Today we will be thankful for this precious life and use its body by way of necropsy to learn about breast cancer in pets.
In the above picture, the abdomen has been shaved for a better view of the masses. Just above the last set of nipples is the open wound. This mass is the size of a ping pong ball and has erupted through the skin. Malignant masses often grow rapidly. In so doing, they outgrow their own blood supply. The result is that the center of the mass dies. This is easily visible in the above picture. The cheesy-looking center of the pink mass is the necrotic tissue. There are approximately 15 other smaller masses under the skin just above (cranial to) the next set of nipples. The masses feel like small firm pebbles under the skin.
When we open this cat's abdomen, we see multiple small tumors invading the liver. The liver is the dark red organ. The tumors are visible as tan colored masses on the liver. This process is called metastasis. Each malignancy has a preferred method of spreading. Breast cancer prefers to spread to the lymph nodes, liver, lungs, bones, and sometimes brain. There was a mass the size of a lemon on the portion of this cat's liver that is near the right kidney.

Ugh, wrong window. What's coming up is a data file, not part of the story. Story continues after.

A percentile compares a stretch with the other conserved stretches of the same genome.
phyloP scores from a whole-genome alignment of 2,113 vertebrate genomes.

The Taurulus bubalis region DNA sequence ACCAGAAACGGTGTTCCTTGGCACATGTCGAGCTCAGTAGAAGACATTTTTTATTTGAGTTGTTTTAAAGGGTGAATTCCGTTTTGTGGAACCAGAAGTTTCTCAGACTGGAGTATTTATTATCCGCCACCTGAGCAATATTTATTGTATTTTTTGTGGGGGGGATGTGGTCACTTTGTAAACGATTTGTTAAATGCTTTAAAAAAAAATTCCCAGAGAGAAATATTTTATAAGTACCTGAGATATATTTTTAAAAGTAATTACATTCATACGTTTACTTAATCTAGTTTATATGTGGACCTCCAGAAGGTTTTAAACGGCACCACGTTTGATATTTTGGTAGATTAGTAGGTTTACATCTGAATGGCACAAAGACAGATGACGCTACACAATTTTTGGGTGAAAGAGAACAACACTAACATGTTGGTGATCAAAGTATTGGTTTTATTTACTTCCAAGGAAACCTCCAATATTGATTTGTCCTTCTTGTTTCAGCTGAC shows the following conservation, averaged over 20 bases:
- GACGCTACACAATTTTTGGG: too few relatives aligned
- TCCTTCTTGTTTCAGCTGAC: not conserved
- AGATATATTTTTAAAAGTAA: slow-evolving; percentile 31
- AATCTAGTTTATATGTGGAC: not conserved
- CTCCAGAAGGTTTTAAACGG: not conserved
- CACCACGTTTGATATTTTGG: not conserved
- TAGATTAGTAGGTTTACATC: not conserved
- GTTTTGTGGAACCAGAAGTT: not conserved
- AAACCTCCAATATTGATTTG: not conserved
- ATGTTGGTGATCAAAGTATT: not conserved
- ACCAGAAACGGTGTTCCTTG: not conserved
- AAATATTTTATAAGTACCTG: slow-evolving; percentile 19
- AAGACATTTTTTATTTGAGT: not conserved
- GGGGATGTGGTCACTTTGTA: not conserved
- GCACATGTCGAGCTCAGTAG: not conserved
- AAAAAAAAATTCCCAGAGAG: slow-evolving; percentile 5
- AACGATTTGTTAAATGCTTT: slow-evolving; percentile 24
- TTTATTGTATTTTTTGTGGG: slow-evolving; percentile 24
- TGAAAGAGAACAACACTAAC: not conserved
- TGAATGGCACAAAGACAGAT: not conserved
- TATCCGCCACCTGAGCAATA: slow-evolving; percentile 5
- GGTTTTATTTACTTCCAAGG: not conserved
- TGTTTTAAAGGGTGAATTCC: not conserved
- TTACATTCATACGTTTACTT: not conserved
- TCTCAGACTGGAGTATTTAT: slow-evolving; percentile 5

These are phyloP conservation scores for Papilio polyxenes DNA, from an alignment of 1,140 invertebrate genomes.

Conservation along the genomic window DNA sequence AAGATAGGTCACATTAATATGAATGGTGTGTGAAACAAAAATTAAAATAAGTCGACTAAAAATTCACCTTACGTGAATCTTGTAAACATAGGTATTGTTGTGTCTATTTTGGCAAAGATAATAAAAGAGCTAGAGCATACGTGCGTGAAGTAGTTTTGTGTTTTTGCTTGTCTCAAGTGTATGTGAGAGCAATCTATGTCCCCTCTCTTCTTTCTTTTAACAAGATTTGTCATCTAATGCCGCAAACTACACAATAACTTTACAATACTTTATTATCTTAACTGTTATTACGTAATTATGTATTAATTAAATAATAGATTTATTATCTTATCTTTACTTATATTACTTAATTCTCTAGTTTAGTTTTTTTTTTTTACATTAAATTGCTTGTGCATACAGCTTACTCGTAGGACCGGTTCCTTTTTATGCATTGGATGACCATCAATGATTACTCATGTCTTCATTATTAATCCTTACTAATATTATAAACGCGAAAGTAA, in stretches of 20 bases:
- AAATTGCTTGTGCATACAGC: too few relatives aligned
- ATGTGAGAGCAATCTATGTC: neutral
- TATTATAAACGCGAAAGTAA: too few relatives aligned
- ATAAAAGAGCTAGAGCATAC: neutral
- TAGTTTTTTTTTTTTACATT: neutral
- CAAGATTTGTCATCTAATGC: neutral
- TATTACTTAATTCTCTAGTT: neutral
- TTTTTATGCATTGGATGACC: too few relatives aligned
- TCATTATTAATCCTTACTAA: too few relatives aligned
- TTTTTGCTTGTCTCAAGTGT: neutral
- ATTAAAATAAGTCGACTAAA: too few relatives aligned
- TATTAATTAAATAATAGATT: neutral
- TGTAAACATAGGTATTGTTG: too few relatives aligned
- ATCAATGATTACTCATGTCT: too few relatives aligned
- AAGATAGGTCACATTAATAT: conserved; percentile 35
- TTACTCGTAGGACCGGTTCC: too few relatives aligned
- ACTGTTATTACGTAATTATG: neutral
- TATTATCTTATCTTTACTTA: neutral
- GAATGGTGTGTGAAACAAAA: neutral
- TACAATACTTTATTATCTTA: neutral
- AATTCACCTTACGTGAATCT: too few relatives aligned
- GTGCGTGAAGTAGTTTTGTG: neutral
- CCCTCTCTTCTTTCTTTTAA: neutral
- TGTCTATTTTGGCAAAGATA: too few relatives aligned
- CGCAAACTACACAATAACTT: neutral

Initially when I opened this cat's chest and was looking at the ventral surfaces, I thought the lungs were spared of this cancer. But when I removed the lungs and examined the dorsal surfaces, I could see many small and large tumors. These tumors are again visible as tan growths on the pink lungs. When I felt the lungs between my thumb and forefinger, the tumors were palpable throughout the lung tissue and, again, felt like small pebbles.
Sadly, this terrible malignancy could have been prevented for this pet. As I mentioned in the first line of this blog, this pet was an unspayed female. Current research supports that had this pet been spayed prior to puberty, there is a greater than ninety nine percent chance that she would have never developed this disease. This percentage falls to ninety two percent after the first heat cycle and rapidly descends with each cycle that follows.
Mammary cancer is just another reason to spay and neuter your pets and is also the reason the recommendation has changed from "we like them to go through at least one heat cycle" to "we like to spay them before they come in heat." Even if you have a mature unspayed female cat or dog, it is never to late to spay.
Don't just prevent litters. Prevent breast cancer!